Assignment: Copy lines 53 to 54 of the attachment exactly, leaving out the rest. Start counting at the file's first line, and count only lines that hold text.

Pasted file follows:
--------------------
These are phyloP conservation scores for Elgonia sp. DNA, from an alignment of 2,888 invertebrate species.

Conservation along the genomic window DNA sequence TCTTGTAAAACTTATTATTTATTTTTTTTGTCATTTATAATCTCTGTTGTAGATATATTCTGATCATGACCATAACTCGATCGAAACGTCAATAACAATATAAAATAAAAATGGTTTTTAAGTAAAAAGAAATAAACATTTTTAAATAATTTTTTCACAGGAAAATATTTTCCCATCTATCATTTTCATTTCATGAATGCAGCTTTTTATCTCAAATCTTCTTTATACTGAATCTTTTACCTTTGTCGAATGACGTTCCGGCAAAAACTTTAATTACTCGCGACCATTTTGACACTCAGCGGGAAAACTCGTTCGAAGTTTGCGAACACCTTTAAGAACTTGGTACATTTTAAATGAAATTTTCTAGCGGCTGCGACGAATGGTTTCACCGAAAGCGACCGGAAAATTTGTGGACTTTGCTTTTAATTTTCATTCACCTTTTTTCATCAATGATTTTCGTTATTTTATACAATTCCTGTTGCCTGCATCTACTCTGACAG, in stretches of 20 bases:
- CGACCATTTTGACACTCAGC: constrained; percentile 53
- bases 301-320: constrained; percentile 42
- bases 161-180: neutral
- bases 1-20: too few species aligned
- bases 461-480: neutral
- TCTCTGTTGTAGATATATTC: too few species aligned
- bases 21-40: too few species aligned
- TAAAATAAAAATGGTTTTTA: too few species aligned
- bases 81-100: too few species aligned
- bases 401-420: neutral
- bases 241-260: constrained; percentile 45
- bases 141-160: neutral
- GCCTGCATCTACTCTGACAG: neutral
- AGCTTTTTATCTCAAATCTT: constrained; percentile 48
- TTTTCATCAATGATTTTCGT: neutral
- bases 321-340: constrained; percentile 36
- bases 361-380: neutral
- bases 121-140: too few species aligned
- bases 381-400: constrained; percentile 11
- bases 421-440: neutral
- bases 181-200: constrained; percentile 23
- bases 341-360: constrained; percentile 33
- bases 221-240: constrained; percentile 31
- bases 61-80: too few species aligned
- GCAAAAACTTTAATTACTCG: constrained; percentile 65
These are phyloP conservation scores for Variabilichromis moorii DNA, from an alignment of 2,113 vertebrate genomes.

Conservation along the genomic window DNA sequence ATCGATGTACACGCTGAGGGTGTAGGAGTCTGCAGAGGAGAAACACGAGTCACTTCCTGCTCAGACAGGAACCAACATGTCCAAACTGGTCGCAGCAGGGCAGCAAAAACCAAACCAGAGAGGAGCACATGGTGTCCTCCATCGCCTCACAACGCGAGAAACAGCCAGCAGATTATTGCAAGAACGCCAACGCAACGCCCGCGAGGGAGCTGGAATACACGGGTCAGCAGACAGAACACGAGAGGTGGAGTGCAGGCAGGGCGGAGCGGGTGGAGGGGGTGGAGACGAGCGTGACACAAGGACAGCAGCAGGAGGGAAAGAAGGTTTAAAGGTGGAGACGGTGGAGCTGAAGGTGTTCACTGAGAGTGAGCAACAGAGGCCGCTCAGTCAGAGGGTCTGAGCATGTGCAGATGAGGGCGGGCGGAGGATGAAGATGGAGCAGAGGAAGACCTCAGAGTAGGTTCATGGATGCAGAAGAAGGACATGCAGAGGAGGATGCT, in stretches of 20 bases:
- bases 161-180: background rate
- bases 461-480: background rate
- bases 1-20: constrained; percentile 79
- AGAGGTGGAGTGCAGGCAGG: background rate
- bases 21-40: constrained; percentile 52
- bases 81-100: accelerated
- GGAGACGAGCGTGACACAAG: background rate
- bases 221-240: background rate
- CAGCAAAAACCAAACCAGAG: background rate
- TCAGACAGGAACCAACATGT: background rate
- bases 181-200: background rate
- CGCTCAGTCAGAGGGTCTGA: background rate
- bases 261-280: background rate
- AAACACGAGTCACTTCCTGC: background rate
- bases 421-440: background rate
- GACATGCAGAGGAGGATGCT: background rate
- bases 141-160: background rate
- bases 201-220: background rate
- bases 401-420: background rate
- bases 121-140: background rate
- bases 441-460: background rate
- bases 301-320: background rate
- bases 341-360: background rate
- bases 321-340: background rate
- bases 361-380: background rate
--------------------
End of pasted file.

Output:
- bases 321-340: background rate
- bases 361-380: background rate